July 29, 2013 – 12:01 am ET
Honda Division is entering a somewhat fallow period for new products, since its four big-volume vehicles — the Civic, Accord, CR-V and Odyssey — have recently been redesigned.
But there will be plenty of changes to other models, especially light trucks, as well as variants to those four nameplates. And the Fit subcompact platform will become much more prominent in Honda’s North American growth plans.
As vehicle redesigns occur, Honda will install its new-generation Earth Dreams engines, which have direct injection and double-overhead cams. Compared to Honda’s current four-cylinder engines, the new design will bring at least a 10 percent fuel economy advantage.
Also, Honda is going big with continuously variable transmissions. Performance models and off-road vehicles will retain geared transmissions, but mainstream street-going cars will feature CVTs. A plant opening in Mexico will add up to 700,000 units of CVT capacity by 2017.
Here is a look at Honda’s future product plans:
Fit: The redesigned subcompact coming in the summer of 2014 will be built at Honda’s new plant in Celaya, Mexico. Honda will install the Earth Dreams 1.5-liter inline four-cylinder engine with 127 hp and 111 pounds-feet of torque, as well as a CVT. Although built locally, expect the new Fit to stick to the global platform.
Fit EV: The next Fit will have a different suspension module for hybrid and EV versions. It likely won’t arrive until spring 2016.
Fit crossover: A concept crossover based on the Fit platform, called the Urban SUV, was unveiled at the 2013 Detroit auto show. It is 169.3 inches long, about 9 inches shorter than the Honda CR-V compact crossover. The production version, coming in the summer of 2014, will have the same Earth Dreams engine as the Fit, but could get an added turbocharger for upmarket models. Limited cargo capacity will be counteracted with Fit’s fold-flat “Magic Seats” and by stashing the fuel tank under the front seats rather than behind the rear suspension.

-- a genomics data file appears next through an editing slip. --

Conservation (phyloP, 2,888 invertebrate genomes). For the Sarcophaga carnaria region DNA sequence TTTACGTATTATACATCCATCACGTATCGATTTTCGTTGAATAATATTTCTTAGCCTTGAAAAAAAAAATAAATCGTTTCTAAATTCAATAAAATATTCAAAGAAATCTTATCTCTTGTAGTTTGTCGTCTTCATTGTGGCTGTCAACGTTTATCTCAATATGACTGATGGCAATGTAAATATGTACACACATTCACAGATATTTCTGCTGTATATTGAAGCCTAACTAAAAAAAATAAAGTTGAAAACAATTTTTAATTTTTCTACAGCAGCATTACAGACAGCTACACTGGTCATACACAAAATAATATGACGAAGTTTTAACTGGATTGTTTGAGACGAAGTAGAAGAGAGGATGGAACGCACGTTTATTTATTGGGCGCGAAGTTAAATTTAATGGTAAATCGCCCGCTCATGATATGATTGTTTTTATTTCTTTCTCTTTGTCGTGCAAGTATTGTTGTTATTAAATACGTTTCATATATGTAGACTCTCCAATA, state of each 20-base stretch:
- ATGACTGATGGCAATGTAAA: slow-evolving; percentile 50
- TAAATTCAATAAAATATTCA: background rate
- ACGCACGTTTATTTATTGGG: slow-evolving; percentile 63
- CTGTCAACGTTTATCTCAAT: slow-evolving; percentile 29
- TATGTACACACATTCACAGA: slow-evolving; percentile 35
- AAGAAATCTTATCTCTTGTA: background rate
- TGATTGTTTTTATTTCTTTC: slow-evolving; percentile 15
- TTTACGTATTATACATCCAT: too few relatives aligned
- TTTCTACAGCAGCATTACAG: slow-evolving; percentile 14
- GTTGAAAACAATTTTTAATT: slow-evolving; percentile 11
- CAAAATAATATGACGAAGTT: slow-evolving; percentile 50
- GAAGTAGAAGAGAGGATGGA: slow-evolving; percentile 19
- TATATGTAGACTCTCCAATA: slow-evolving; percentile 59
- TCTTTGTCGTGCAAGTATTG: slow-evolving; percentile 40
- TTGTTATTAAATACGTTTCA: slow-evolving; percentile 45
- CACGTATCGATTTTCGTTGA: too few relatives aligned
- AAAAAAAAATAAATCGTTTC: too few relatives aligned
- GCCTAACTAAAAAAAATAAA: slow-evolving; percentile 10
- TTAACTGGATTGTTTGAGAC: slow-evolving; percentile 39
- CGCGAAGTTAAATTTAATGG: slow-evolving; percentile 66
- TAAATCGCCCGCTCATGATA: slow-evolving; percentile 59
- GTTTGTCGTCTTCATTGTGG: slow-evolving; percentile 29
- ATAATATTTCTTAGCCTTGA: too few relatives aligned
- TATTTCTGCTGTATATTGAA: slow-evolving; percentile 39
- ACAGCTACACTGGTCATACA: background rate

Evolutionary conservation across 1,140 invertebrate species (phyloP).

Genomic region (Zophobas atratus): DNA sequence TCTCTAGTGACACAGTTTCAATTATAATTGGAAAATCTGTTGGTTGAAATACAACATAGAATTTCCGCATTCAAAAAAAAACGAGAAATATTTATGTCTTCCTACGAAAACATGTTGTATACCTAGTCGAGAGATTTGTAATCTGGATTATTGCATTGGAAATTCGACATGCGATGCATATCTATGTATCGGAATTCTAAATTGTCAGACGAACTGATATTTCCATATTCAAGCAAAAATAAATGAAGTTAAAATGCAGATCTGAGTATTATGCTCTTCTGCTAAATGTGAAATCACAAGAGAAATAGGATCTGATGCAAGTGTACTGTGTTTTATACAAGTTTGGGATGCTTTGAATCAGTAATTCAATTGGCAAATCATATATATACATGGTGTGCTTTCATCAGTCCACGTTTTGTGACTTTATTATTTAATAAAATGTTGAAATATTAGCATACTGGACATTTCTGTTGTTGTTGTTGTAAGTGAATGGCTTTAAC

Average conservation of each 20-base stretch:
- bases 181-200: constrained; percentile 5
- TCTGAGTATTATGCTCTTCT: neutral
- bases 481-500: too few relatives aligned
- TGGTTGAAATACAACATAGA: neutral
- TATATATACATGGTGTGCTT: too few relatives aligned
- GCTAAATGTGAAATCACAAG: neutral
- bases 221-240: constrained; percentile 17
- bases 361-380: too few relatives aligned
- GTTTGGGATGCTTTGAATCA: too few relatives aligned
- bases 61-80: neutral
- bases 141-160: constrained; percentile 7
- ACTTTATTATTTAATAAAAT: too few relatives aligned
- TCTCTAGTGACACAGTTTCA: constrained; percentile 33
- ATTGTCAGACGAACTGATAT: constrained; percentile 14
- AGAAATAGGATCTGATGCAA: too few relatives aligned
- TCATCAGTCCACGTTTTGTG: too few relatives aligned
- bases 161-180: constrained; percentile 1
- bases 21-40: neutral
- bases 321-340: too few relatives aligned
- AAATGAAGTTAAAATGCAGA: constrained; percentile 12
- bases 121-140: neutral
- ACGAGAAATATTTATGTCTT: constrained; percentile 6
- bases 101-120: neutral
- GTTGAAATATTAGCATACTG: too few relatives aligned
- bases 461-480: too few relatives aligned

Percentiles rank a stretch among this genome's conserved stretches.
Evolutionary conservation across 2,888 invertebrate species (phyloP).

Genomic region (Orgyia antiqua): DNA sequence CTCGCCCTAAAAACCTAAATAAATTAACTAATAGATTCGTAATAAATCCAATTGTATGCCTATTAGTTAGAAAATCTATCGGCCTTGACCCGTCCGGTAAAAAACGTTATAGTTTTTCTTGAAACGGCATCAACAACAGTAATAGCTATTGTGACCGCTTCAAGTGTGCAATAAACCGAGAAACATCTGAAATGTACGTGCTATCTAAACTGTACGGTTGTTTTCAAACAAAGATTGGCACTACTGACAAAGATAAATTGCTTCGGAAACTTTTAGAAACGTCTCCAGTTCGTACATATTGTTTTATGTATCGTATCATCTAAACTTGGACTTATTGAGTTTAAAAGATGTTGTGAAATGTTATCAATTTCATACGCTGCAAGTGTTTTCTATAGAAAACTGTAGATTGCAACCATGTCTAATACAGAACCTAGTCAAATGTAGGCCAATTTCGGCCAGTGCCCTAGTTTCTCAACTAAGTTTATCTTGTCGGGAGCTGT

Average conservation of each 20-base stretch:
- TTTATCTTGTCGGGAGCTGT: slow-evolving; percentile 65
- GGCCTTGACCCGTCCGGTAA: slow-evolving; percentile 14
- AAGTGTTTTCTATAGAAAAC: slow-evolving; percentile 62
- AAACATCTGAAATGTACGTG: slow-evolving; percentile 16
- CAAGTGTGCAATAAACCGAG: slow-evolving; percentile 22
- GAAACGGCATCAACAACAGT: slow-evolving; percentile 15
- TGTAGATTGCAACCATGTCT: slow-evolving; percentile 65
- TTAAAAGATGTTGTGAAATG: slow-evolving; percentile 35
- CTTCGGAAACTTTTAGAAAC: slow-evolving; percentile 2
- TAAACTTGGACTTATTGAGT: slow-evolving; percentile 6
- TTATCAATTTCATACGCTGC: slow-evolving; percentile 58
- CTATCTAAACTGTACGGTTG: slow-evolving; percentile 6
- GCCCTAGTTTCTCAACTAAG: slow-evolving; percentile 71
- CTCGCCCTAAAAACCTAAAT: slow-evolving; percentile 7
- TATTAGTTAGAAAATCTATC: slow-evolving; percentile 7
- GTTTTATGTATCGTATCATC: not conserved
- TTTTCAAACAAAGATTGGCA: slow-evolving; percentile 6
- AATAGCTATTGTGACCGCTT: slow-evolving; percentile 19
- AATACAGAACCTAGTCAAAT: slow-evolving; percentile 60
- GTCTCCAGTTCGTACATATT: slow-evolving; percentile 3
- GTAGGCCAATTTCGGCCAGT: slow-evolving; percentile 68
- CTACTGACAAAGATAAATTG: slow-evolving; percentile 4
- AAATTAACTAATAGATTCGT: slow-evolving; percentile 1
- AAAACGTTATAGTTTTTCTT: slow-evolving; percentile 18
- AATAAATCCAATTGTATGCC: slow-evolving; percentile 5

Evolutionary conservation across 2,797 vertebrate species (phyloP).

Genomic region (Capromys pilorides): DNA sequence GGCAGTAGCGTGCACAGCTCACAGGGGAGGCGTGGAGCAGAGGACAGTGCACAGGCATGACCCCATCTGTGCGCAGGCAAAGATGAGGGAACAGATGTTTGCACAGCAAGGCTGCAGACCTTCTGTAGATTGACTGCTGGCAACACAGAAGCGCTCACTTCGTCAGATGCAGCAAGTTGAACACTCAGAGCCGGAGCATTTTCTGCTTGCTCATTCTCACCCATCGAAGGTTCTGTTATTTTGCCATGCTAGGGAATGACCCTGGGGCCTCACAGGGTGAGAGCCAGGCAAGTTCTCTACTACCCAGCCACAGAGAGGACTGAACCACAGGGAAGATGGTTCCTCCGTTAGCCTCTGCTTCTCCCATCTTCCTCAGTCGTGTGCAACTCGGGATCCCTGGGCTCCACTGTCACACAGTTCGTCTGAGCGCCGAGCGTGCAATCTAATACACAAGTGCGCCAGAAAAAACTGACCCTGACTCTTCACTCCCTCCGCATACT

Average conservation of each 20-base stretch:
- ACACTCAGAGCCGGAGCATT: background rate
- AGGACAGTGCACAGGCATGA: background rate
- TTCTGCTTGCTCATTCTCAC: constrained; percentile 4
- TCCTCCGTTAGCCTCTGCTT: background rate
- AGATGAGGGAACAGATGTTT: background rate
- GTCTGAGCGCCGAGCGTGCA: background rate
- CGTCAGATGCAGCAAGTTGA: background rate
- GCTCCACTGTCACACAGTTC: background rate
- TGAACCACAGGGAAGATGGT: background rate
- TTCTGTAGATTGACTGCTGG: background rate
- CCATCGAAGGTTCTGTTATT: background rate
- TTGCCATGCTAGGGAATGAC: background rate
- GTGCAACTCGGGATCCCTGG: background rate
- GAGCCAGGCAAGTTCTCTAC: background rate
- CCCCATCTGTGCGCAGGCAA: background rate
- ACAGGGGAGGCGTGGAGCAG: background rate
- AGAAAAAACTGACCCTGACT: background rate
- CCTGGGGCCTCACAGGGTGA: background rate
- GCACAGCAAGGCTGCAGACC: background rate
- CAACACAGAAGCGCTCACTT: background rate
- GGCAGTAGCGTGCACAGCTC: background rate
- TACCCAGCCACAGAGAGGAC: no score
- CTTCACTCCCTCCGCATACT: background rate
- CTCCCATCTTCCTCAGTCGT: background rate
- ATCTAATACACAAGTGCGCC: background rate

Insight: Honda Motor CEO Takanobu Ito is noncommittal about whether Honda will produce a next-generation Insight to go head-to-head with the Toyota Prius. But Honda recently unveiled its next-generation single-motor IMA hybrid system with a lithium ion battery. It is connected to an Atkinson-cycle engine and combined with a new seven-speed dual-clutch transmission. More may be revealed at the Tokyo Motor Show in November.
Civic: Contrary to press reports, the Civic will not receive an Earth Dreams engine until its redesign in spring 2016.
Civic Hybrid: When the Civic is redesigned, the hybrid version will move from its one-motor IMA system to a two-motor system that allows extensive electric-only driving. One motor powers the wheels; the other recharges the batteries. It will be a cheaper version of the same system that is in the Accord Hybrid.
CR-Z: The possibility of a gasoline-powered version of the hybrid coupe is being studied for the next generation arriving in summer 2015.
Accord: After being redesigned last fall, a two-motor hybrid version arrives this summer. The hybrid will team a 124-kilowatt electric motor with a 2.0-liter Atkinson-cycle engine for a projected 49 mpg. Expect the next redesign in the second half of 2017.
Crosstour: Balky styling has hindered customer acceptance. Designers are looking at something more akin to an Audi Allroad for the next generation, arriving in spring 2015.
FCX Clarity: Honda’s hydrogen fuel cell vehicle will be redesigned in mid-2015. The vehicle likely will be shown at the Tokyo Motor Show in November. Honda recently signed a technology-sharing deal with General Motors to develop the next-generation fuel cell for 2020, but insisted that there will be no badge engineering.
CR-V: Redesigned for the 2013 model year; the next one is expected in the first half of 2017.
Element: There will be no new Element. The CR-V and Fit-based crossover will fill that space.
Pilot: The wheelbase for the recently redesigned Acura MDX, which was increased by 3 inches, will be carried over to the redesigned Pilot when it arrives this fall. But because the MDX has an expensive suspension system, expect some minor cost-shaving changes to suspension components to hit the Pilot’s price point. Sheet metal should move away from the “angry robot” look. It likely will get a 3.5-liter Earth Dreams V-6 that generates around 310 hp and 265 pounds-feet of torque.
Odyssey: A freshened version, with an optional built-in vacuum cleaner, goes on sale this summer.
The next generation arrives in fall 2016 on the Acura MDX platform, although expect a lower-cost suspension — possibly an air-spring setup — to hit a lower price point. When redesigned, the Odyssey will receive the 3.5-liter Earth Dreams V-6.
Ridgeline: Honda sources insist the company needs to keep a unibody pickup offering, but its styling, fuel economy and sticker price are arguments against it. The current platform runs until fall 2014, but there are no signs of a replacement.
Louisville Kentucky Honda Dealer, Bob Montgomery Honda, http://www.bobmontgomeryhonda.com